Many people at U.N. headquarters worry about security risks and exposure to toxic asbestos during the upcoming renovation of the 60-year-old New York skyscraper, its staff union chief said on Thursday.
The $2 billion renovation project is intended to make the blue-green tinted 40-story building along Manhattan's East River safer, more comfortable and greener.
During the renovation, which is already underway and is expected to take several years, U.N. employees, contractors and accredited media representatives will be moved to temporary office spaces inside or near the U.N. complex.
Stephen Kisambira, president of the United Nations staff union, held a rare news conference at U.N. headquarters to voice staff concerns about the so-called Capital Master Plan.
"Asbestos abatement is a serious issue," he told reporters. "The risk is there ... They are saying that nothing can go wrong. How can they be sure?"
Removal of the cancer-causing flame-retardant asbestos lining the ceiling tiles of the U.N. building is one of the most sensitive aspects of the renovation.
The project's manager, New York architect Michael Adlerstein, has assured U.N. staff that there is nothing to worry about. His office has set up a Web site that explains various aspects of the renovation, including asbestos.
"There are very stringent requirements for asbestos procedures, and those will be followed by the contractors," the website says. But Kisambira is not convinced.
One of the problems, he said, was that contractors removing the asbestos cannot be sued because of the special legal status of the United Nations, which is technically not U.S. territory. Because of the lack of liability, he said, many staff are worried that the contractors will be less careful than usual.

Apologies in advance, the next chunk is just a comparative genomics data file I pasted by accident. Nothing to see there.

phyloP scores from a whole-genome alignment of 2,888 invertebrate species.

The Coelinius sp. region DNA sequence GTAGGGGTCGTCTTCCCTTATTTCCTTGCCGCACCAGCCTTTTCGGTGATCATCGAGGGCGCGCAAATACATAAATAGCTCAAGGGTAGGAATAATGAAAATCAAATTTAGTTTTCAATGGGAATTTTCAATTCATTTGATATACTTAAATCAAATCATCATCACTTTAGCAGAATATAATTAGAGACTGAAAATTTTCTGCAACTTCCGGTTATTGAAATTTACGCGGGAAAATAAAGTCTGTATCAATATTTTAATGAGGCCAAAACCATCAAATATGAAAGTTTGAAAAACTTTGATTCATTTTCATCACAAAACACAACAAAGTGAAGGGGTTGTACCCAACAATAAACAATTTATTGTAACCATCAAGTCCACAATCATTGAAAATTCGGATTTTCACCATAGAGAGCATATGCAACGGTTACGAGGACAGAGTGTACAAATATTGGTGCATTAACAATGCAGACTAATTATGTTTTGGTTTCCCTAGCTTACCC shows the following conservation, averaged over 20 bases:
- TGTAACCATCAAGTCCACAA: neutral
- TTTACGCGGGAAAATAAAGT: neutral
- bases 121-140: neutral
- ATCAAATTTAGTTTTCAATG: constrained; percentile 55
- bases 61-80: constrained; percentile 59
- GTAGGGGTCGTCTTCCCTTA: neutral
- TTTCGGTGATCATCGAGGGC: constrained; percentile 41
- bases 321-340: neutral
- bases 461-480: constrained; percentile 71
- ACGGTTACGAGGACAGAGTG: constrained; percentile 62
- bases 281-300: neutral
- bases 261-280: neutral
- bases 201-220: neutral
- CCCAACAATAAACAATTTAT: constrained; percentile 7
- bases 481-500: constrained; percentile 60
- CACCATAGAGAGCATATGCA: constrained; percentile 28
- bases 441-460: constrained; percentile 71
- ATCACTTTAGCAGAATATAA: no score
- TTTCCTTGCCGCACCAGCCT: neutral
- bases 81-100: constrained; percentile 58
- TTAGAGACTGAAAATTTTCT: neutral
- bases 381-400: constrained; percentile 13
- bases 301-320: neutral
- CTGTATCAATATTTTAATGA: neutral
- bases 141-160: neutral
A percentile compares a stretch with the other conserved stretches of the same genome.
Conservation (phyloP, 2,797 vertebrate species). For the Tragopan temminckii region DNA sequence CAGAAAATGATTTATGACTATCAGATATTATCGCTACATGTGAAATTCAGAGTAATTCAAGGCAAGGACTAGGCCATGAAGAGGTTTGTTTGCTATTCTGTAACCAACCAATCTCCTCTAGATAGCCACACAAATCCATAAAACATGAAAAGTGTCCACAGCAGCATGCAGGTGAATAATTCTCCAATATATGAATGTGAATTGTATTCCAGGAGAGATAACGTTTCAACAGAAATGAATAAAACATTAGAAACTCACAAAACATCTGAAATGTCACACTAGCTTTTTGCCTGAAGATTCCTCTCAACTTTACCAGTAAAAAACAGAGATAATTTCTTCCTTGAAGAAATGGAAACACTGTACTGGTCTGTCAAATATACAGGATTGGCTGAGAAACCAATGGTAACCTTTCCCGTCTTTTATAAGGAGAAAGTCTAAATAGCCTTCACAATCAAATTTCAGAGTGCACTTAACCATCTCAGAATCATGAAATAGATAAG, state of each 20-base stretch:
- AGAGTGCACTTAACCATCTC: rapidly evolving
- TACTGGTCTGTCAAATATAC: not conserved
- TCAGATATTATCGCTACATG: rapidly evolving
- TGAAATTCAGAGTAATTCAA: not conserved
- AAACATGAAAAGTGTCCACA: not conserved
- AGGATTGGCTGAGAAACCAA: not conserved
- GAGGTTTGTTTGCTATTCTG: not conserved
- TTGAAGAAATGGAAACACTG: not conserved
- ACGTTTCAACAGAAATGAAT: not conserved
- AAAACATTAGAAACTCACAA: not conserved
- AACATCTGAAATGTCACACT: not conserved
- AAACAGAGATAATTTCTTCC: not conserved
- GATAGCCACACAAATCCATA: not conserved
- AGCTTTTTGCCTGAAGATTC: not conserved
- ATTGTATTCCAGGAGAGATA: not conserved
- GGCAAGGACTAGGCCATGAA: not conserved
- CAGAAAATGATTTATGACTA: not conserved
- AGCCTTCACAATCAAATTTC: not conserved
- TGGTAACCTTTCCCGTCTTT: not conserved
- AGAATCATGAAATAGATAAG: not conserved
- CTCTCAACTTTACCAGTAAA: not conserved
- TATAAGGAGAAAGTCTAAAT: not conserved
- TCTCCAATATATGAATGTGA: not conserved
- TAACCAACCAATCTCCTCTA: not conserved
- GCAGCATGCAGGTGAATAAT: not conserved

Neither Adlerstein, his spokesman nor the construction manager, Skanska USA Building, were available for comment.
'VULNERABLE TO ATTACKS'
Kisambira said that the problem of asbestos in the U.N. building is not a new one. He said New York City authorities were permitted to take air samples in the building several years ago but their findings were never released.
He also complained that U.N. Secretary-General Ban Ki-moon and his administration have not carried out a threat and risk assessment for most of the U.N. structures, including the temporary ones where workers will be housed for several years.
"The organization's vulnerable to attacks, everywhere," Kisambira said. "We need to know what risks we are facing."
The staff union has adopted several resolutions demanding a risk assessment, but those have been ignored, he said.
Although the main U.N. facilities in the United States, Vienna and Geneva are widely considered to be secure, there have been high-profile attacks on U.N. buildings elsewhere, prompting a tightening of security at U.N. sites worldwide.
In December 2007, a car bombing at the U.N. building in Algiers killed at least 41 people, among them 17 U.N. staff. In 2003, 15 staff and seven others were killed by a bomb attack at the U.N. building in Baghdad.